Galen Joseph, PhD


Dr. Galen Joseph, Ph.D. is a Professor of Anthropology in the Department of Anthropology, History and Social Medicine at the University of California, San Francisco. She is also a member of the Helen Diller Family Comprehensive Cancer Center and Affiliate Faculty with the Center for Vulnerable Populations at San Francisco General Hospital. Her research, at the intersection of medical anthropology and public health, investigates the socio-cultural and institutional dimensions of inequities in cancer care by using mixed methods and community based participatory research. Key areas of interest include: health disparities, genomic medicine, translational medicine, clinical trials recruitment, clinical trials education, health communication and health literacy, cancer, migration, globalization, and identity.

Dr. Joseph is a founding member of the International Network for the Comparative understanding of BRCA breast cancer gene research and medical practices, an interdisciplinary working group which aims to understand the development of research and medical practices related to the BRCA genes in multiple national contexts. Along with other members of the group, Dr. Joseph edited the recently published a volume of essays "Breast Cancer Gene Research and Medical Practices: Transnational perspectives in the time of BRCA" (Routledge 2014). Prior to her work at UCSF, she received her PhD in Cultural Anthropology from the University of California, Santa Cruz, and completed a post-doctoral fellowship in Migration, Globalization and Citizenship at Yale University’s Center for International & Area Studies.
PhD, 06/1999 - Cultural Anthropology, University of California
BA, 05/1988 - Anthropology, Wesleyan University
  1. Self-monitoring and reminder text messages to increase physical activity in colorectal cancer survivors (Smart Pace): a pilot randomized controlled trial.
  2. Engaging limited English proficient and ethnically diverse low-income women in health research: A randomized trial of a patient navigator intervention.
  3. Effective communication in the era of precision medicine: A pilot intervention with low health literacy patients to improve genetic counseling communication.
  4. Genetic Counselor and Healthcare Interpreter Perspectives on the Role of Interpreters in Cancer Genetic Counseling.
  5. The Clinical Sequencing Evidence-Generating Research Consortium: Integrating Genomic Sequencing in Diverse and Medically Underserved Populations.
  6. Being Present: A single-arm feasibility study of audio-based mindfulness meditation for colorectal cancer patients and caregivers.
  7. Cancer genetic counseling communication with low-income Chinese immigrants.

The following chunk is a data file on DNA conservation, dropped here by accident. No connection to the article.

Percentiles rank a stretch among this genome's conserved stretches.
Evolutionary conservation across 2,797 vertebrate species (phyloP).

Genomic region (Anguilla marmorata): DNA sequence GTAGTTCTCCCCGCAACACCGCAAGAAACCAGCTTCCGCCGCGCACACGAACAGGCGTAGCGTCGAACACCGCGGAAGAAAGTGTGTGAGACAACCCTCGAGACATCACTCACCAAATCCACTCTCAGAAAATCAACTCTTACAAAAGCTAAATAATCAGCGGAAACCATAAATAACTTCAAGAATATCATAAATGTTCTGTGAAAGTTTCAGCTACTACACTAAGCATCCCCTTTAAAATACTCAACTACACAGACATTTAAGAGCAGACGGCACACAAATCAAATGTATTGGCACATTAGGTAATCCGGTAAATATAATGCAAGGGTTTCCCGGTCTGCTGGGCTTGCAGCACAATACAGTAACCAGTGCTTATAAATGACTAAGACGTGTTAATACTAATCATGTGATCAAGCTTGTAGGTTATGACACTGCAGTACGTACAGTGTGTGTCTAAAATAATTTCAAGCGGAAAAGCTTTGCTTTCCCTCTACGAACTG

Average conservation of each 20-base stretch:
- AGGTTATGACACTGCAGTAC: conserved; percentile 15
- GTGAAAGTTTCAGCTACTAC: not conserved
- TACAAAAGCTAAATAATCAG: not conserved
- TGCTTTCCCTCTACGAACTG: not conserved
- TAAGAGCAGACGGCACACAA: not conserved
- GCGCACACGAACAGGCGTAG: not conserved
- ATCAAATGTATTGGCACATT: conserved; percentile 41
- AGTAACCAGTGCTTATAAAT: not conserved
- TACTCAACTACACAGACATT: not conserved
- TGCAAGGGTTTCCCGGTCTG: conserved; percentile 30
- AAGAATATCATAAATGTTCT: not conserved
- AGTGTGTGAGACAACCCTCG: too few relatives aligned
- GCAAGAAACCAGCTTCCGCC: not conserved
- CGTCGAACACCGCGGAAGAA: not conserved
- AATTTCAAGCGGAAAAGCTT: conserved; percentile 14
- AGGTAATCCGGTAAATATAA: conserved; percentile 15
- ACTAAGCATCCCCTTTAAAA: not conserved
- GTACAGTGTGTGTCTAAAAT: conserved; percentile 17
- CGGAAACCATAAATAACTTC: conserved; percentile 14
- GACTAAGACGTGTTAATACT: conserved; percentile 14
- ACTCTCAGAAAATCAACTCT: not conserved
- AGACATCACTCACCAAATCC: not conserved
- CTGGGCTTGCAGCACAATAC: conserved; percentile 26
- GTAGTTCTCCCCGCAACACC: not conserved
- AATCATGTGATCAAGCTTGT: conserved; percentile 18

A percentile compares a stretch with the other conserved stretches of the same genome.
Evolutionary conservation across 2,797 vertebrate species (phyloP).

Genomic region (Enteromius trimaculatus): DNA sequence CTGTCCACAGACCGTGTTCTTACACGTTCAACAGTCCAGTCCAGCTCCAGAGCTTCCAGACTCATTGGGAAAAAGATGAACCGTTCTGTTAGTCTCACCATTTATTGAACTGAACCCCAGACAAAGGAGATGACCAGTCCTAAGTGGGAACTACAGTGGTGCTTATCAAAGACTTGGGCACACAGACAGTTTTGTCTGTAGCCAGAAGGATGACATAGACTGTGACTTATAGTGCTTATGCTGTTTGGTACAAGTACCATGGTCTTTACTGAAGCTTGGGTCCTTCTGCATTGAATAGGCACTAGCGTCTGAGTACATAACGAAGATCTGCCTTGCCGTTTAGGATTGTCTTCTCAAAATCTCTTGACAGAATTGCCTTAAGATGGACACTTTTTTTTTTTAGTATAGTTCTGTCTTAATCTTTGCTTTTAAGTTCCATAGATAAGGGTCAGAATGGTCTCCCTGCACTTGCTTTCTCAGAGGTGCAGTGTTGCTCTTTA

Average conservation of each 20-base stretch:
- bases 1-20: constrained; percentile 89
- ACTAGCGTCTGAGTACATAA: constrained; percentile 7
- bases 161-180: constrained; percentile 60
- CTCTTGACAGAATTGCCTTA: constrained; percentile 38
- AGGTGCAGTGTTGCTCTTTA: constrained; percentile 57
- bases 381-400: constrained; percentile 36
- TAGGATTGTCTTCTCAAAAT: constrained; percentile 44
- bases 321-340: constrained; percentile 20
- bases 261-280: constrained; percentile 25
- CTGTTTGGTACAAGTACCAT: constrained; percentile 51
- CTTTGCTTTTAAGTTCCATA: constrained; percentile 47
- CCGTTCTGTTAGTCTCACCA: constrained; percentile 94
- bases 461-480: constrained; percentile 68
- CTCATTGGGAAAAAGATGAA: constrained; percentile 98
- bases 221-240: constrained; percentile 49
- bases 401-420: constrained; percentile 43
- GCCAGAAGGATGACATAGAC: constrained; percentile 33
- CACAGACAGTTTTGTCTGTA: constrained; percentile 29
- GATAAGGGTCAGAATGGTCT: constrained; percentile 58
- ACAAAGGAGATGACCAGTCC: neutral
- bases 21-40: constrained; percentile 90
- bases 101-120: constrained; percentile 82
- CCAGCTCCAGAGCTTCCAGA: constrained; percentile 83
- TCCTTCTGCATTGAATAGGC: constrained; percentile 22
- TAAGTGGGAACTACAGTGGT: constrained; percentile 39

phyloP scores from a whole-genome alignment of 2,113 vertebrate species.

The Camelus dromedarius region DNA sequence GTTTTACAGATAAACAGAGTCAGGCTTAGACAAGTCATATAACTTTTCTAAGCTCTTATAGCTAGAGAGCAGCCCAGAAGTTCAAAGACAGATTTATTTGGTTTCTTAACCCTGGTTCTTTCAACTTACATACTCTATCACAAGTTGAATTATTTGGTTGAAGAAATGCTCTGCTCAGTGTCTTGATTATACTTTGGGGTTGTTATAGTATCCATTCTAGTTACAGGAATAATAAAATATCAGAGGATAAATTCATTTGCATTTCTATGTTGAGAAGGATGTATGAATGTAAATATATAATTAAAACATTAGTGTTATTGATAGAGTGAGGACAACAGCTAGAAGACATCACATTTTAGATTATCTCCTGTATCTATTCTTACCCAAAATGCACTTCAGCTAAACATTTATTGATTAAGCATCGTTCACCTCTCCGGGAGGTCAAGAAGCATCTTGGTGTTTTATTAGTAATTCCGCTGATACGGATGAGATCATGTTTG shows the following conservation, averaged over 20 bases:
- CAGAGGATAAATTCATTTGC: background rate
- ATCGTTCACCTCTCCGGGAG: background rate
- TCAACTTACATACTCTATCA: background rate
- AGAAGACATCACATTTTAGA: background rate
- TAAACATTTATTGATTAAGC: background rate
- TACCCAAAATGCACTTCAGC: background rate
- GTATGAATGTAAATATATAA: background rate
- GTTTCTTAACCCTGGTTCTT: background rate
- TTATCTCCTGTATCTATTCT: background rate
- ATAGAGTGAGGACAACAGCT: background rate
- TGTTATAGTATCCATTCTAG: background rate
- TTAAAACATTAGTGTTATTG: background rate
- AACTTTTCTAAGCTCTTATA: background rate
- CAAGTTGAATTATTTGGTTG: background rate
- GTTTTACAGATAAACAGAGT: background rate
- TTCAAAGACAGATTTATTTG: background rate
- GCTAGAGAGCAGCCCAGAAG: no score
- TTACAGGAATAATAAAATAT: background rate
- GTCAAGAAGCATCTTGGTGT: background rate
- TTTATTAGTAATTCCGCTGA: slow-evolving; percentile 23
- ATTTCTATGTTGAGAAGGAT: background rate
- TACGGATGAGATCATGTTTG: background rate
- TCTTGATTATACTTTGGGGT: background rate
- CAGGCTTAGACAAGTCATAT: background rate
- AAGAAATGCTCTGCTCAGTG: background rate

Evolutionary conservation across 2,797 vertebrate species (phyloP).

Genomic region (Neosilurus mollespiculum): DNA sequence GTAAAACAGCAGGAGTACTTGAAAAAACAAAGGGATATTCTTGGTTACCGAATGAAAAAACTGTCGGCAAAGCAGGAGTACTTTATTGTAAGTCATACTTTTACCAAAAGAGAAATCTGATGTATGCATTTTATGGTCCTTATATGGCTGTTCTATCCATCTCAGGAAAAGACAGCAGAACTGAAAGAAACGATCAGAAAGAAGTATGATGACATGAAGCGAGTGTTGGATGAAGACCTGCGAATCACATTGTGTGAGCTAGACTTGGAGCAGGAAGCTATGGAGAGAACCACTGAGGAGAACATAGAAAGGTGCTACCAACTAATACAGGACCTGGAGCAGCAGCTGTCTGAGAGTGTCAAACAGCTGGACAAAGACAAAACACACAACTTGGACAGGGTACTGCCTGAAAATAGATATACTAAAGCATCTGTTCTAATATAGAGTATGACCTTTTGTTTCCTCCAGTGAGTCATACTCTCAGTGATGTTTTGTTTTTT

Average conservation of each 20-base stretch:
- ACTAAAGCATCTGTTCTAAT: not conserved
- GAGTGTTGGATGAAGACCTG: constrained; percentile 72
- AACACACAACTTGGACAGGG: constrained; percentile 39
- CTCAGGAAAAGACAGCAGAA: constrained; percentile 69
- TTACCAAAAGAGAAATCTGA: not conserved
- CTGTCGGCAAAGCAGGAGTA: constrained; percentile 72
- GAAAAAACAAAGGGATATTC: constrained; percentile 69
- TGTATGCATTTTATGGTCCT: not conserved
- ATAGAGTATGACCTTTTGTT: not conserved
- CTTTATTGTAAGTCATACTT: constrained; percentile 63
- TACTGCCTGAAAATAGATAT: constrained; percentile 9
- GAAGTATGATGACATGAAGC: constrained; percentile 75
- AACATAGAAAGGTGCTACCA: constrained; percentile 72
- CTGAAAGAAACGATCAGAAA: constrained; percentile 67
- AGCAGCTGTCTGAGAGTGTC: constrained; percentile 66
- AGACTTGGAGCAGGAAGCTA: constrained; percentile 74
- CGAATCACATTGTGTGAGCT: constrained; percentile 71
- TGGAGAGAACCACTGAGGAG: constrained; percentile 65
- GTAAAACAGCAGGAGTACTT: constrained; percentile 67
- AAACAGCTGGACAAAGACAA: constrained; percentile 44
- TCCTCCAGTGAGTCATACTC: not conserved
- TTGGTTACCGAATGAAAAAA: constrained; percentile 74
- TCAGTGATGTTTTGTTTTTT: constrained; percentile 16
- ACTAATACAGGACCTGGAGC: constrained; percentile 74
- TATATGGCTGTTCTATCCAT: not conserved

8. Erratum to: Information Mismatch: Cancer Risk Counseling with Diverse Underserved Patients.
  9. Cancer Counseling of Low-Income Limited English Proficient Latina Women Using Medical Interpreters: Implications for Shared Decision-Making.
  10. Information Mismatch: Cancer Risk Counseling with Diverse Underserved Patients.
  11. Newborn Sequencing in Genomic Medicine and Public Health.
  12. Survivorship Care Plan Information Needs: Perspectives of Safety-Net Breast Cancer Patients.
  13. Validation of an Efficient Screening Tool to Identify Low-Income Women at High Risk for Hereditary Breast Cancer.
  14. Effective Referral of Low-Income Women at Risk for Hereditary Breast and Ovarian Cancer to Genetic Counseling: A Randomized Delayed Intervention Control Trial.
  15. Parental Views on Expanded Newborn Screening Using Whole-Genome Sequencing.
  16. Educating low-SES and LEP survivors about breast cancer research: pilot test of the Health Research Engagement Intervention.
  17. To worry or not to worry: breast cancer genetic counseling communication with low-income Latina immigrants.
  18. Breast Cancer Gene Research and Medical Practices: Transnational Perspectives in the Time of BRCA
  19. Breast Cancer Gene Research and Medical Practices: Transnational Perspectives in the Time of BRCA. Gibbon S, Joseph G, Mozersky J, zur Nieden A, Palfner S, Editors
  20. Lynch syndrome patients' views of and preferences for return of results following whole exome sequencing.
  21. Efficient identification of low-income Asian American women at high risk for hepatitis B.
  22. Genetic counseling, cancer screening, breast cancer characteristics, and general health among a diverse population of BRCA genetic testers.
  23. Journal of Healthcare for the Poor and Underserved August 2013
  24. Family communication of BRCA1/2 results and family uptake of BRCA1/2 testing in a diverse population of BRCA1/2 carriers.
  25. Recruitment practices and the politics of inclusion in cancer clinical trials.
  26. Public Health Genomics
  27. Pre-counseling education for low literacy women at risk of Hereditary Breast and Ovarian Cancer (HBOC): patient experiences using the Cancer Risk Education Intervention Tool (CREdIT).
  28. BioSocieties
  29. BioSocieties
  30. Adult daughters' influence on mothers' health-related decision making: an expansion of the subjective norms construct.
  31. Behavioral theory in a diverse society: like a compass on Mars.
  32. Intention, subjective norms, and cancer screening in the context of relational culture.
  33. Perceived susceptibility to illness and perceived benefits of preventive care: an exploration of behavioral theory constructs in a transcultural context.
  34. Theorizing social context: rethinking behavioral theory.
  35. Recruiting minorities where they receive care: Institutional barriers to cancer clinical trials recruitment in a safety-net hospital.
  36. Diversity of participants in clinical trials in an academic medical center: the role of the 'Good Study Patient?'.
  37. Recruiting low-income healthy women to research: an exploratory study.
  38. Identities: Global Studies in Culture and Power